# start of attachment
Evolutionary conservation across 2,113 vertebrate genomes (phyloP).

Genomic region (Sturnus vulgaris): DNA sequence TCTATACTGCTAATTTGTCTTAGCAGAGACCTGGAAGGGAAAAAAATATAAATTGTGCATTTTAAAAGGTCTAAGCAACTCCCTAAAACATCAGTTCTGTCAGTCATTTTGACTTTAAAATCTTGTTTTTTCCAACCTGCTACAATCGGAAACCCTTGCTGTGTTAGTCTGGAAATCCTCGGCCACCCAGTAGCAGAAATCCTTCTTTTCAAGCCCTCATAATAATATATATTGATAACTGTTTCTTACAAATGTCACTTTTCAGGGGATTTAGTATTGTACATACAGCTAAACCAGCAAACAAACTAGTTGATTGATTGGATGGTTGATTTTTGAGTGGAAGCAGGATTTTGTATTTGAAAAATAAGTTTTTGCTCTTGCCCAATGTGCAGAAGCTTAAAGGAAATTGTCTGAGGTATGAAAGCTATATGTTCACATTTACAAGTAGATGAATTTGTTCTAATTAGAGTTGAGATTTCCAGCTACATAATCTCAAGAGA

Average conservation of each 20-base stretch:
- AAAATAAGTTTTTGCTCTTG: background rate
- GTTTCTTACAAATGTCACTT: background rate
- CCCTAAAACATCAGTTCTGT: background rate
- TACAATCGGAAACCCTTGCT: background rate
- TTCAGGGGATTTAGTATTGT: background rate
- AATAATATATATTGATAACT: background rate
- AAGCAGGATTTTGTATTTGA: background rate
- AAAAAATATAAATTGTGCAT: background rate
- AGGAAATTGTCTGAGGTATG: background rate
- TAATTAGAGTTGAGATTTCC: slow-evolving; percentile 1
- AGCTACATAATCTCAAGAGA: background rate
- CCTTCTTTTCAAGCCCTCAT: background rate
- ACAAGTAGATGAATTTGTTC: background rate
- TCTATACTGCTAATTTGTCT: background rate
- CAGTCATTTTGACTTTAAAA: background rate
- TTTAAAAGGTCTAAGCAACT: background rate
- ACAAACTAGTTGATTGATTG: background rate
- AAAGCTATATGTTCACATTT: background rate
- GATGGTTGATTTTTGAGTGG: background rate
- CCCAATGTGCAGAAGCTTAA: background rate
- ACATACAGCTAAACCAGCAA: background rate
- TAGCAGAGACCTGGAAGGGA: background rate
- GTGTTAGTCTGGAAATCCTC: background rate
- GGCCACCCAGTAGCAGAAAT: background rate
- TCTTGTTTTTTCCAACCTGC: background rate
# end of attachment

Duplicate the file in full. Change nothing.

Evolutionary conservation across 2,113 vertebrate genomes (phyloP).

Genomic region (Sturnus vulgaris): DNA sequence TCTATACTGCTAATTTGTCTTAGCAGAGACCTGGAAGGGAAAAAAATATAAATTGTGCATTTTAAAAGGTCTAAGCAACTCCCTAAAACATCAGTTCTGTCAGTCATTTTGACTTTAAAATCTTGTTTTTTCCAACCTGCTACAATCGGAAACCCTTGCTGTGTTAGTCTGGAAATCCTCGGCCACCCAGTAGCAGAAATCCTTCTTTTCAAGCCCTCATAATAATATATATTGATAACTGTTTCTTACAAATGTCACTTTTCAGGGGATTTAGTATTGTACATACAGCTAAACCAGCAAACAAACTAGTTGATTGATTGGATGGTTGATTTTTGAGTGGAAGCAGGATTTTGTATTTGAAAAATAAGTTTTTGCTCTTGCCCAATGTGCAGAAGCTTAAAGGAAATTGTCTGAGGTATGAAAGCTATATGTTCACATTTACAAGTAGATGAATTTGTTCTAATTAGAGTTGAGATTTCCAGCTACATAATCTCAAGAGA

Average conservation of each 20-base stretch:
- AAAATAAGTTTTTGCTCTTG: background rate
- GTTTCTTACAAATGTCACTT: background rate
- CCCTAAAACATCAGTTCTGT: background rate
- TACAATCGGAAACCCTTGCT: background rate
- TTCAGGGGATTTAGTATTGT: background rate
- AATAATATATATTGATAACT: background rate
- AAGCAGGATTTTGTATTTGA: background rate
- AAAAAATATAAATTGTGCAT: background rate
- AGGAAATTGTCTGAGGTATG: background rate
- TAATTAGAGTTGAGATTTCC: slow-evolving; percentile 1
- AGCTACATAATCTCAAGAGA: background rate
- CCTTCTTTTCAAGCCCTCAT: background rate
- ACAAGTAGATGAATTTGTTC: background rate
- TCTATACTGCTAATTTGTCT: background rate
- CAGTCATTTTGACTTTAAAA: background rate
- TTTAAAAGGTCTAAGCAACT: background rate
- ACAAACTAGTTGATTGATTG: background rate
- AAAGCTATATGTTCACATTT: background rate
- GATGGTTGATTTTTGAGTGG: background rate
- CCCAATGTGCAGAAGCTTAA: background rate
- ACATACAGCTAAACCAGCAA: background rate
- TAGCAGAGACCTGGAAGGGA: background rate
- GTGTTAGTCTGGAAATCCTC: background rate
- GGCCACCCAGTAGCAGAAAT: background rate
- TCTTGTTTTTTCCAACCTGC: background rate